Peyton Manning Reveals What ‘Omaha’ Really Means
Peyton Manning is one of Louisiana's favorite sons. It would have been nice if he could have followed in his dad, Archie's, footsteps and played for the Saints but we got Drew Brees so we did okay.
If you ever watched Peyton play with the Indianapolis Colts or the grown up horses, the Denver Broncos there was one word that was synonymous with the signal caller. That word, OMAHA!
Personally, I thought he just loved Nebraska and its largest city. Obviously, they love him, they gave him the key to the city for the recognition he brought to this middle American city that is probably just as well known for hosting the NCAA Men's Baseball World Series.
Still, why did Manning scream Omaha before the snap of the ball and the beginning of so many NFL plays? It has to do with the structure of the word. That's according to a story penned by Harry Lyles Jr. on the SB Nation website.
Omaha is a three syllable word. It's easy to understand in a crowded noisy stadium and to his team, the three syllables were simply a countdown to the snap of the ball. The term also meant that the QB had changed the play that was called to "plan B".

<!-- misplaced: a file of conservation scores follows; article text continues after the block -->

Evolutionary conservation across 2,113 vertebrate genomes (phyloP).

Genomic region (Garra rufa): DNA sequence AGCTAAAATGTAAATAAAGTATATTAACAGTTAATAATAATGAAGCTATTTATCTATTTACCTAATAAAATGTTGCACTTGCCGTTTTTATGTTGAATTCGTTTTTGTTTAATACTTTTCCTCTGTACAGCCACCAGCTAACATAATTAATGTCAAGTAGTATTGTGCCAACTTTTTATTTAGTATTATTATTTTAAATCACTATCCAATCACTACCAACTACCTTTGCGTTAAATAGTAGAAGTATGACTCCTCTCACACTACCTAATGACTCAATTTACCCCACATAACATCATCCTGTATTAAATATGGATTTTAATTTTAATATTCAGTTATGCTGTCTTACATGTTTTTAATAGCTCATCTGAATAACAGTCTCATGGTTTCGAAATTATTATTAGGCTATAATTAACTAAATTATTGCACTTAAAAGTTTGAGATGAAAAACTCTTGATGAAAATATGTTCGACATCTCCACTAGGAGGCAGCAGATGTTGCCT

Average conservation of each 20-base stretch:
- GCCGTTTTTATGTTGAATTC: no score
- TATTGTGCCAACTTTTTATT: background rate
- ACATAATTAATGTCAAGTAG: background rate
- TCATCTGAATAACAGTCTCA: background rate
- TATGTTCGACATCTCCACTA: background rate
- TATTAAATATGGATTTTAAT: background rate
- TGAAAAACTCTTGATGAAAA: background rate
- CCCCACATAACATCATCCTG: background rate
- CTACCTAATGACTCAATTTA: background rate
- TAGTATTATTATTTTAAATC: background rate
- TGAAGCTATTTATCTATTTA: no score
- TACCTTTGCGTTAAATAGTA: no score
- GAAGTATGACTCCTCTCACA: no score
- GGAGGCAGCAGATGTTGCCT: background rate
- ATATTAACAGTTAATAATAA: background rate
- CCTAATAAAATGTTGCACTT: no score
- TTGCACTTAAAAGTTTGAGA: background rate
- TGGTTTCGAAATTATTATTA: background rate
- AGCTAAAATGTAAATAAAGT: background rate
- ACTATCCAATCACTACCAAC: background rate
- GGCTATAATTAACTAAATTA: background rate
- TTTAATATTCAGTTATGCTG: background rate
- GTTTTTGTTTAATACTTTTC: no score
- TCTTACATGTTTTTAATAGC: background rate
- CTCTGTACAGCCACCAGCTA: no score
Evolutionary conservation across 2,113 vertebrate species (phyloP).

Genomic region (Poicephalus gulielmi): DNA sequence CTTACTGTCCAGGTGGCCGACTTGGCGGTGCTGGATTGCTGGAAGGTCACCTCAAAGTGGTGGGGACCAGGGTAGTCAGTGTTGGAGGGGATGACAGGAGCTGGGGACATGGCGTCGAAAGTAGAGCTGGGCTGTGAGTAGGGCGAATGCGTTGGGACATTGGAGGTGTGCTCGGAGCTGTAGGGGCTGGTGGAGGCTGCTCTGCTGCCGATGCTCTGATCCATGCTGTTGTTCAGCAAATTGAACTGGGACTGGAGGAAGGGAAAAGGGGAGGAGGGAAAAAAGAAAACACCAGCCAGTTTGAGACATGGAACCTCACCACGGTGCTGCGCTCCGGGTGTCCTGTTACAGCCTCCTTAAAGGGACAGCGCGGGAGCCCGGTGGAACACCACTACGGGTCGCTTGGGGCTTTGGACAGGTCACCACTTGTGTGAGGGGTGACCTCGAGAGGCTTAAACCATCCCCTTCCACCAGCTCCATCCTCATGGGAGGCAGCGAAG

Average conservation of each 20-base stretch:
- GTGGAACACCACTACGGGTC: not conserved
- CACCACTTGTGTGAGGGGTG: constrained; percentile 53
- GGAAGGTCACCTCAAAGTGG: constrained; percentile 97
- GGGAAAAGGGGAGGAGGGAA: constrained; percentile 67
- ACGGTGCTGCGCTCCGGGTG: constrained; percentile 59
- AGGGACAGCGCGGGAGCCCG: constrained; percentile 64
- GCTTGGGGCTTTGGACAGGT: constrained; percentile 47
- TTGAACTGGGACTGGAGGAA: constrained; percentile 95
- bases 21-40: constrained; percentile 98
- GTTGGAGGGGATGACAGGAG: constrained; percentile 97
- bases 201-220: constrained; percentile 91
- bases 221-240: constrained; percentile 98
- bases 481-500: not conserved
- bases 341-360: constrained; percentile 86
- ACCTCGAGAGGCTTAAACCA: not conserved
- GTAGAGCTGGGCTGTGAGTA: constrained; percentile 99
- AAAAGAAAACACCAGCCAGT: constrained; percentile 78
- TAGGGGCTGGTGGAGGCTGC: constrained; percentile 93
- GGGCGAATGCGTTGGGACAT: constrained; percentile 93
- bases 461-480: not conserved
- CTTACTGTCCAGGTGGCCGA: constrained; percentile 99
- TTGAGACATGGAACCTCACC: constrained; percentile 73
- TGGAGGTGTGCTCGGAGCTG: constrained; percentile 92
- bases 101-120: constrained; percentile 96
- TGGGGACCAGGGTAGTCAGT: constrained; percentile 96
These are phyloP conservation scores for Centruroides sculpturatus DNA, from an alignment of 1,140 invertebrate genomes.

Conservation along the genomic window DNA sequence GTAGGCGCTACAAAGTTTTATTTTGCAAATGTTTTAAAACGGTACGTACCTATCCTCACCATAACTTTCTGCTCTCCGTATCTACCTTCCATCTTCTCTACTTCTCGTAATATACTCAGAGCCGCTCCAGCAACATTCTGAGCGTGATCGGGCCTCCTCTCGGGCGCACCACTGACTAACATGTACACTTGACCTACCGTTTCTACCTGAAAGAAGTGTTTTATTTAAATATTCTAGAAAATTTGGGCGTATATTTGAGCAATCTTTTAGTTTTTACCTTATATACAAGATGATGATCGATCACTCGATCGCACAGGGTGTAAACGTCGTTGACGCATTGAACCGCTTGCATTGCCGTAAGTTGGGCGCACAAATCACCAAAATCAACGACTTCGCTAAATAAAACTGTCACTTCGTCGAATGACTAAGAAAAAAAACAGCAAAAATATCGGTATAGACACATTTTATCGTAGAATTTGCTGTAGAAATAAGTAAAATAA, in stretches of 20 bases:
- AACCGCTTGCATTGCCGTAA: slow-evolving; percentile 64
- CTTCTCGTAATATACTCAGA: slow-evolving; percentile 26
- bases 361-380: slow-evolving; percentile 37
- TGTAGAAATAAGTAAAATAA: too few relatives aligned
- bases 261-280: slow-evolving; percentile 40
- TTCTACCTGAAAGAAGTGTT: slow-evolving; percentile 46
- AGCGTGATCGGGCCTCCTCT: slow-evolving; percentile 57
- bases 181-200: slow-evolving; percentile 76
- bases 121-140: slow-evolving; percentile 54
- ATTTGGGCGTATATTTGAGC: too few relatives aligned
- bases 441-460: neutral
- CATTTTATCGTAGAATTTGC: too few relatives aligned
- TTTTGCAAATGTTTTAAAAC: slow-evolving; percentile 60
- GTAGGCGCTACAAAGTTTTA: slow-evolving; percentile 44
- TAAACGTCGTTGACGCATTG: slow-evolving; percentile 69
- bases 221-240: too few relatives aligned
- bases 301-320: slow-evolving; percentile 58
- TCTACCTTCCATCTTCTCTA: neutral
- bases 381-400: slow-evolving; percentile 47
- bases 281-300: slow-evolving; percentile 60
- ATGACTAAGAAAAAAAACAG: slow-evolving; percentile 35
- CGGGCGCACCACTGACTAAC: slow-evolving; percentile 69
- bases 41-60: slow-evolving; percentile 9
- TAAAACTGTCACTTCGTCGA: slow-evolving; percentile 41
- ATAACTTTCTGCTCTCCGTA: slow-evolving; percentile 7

Manning suggested that he only used the term when time on the play clock was running out. The word was short, easy to understand, and he hated the fact that TV microphones could pick up his audio. That audio was often used by other teams when they watched films to see what kind of play the Colts or Broncos would switch to in certain situations.
Still, being from Lousiana Manning could have used some other three syllable phrases. He might have screamed "gumbo time", "crawfish boil", "etouffee" or "Camey Doucet". If he wanted to use a town he could have yelled "Lafayette", "Anse La Butte", "Baton Rouge", or "Metairie". But alas, Peytie Pie, that's what his Mom calls him, chose Omaha.
I am actually surprised that Manning didn't use the name of some of his sponsors and business ventures like "Papa John", "Direct TV", or "Budweiser". I bet if he had used those terms the networks would have turned those field microphones down.